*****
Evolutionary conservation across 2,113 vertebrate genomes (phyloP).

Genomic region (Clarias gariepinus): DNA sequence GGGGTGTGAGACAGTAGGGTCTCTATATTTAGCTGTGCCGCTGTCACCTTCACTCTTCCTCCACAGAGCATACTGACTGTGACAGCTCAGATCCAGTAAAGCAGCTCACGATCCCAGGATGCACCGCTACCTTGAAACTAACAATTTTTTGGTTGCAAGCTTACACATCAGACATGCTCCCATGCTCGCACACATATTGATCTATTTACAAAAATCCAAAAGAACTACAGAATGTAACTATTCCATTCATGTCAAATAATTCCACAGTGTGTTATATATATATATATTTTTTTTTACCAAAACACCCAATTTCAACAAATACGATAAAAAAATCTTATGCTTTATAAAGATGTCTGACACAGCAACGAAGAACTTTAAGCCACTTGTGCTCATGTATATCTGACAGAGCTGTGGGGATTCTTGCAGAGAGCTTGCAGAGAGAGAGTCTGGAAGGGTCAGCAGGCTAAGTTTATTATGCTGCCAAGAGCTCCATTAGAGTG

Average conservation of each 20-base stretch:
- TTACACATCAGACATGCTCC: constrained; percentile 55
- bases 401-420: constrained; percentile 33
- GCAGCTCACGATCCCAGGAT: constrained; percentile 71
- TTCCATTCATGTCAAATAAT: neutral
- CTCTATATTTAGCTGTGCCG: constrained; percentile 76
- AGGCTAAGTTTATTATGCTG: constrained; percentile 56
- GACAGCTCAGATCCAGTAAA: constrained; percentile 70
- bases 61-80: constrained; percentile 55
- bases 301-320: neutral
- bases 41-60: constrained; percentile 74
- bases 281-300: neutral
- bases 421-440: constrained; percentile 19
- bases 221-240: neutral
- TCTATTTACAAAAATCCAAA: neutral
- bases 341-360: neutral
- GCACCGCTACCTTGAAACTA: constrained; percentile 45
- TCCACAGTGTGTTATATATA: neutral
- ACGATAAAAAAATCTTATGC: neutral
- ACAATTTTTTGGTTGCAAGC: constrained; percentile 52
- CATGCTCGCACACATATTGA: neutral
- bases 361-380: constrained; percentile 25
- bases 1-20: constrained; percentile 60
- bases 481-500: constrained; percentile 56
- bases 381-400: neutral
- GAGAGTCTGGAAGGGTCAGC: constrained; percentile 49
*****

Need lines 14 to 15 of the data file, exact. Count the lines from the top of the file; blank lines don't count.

- bases 281-300: neutral
- bases 421-440: constrained; percentile 19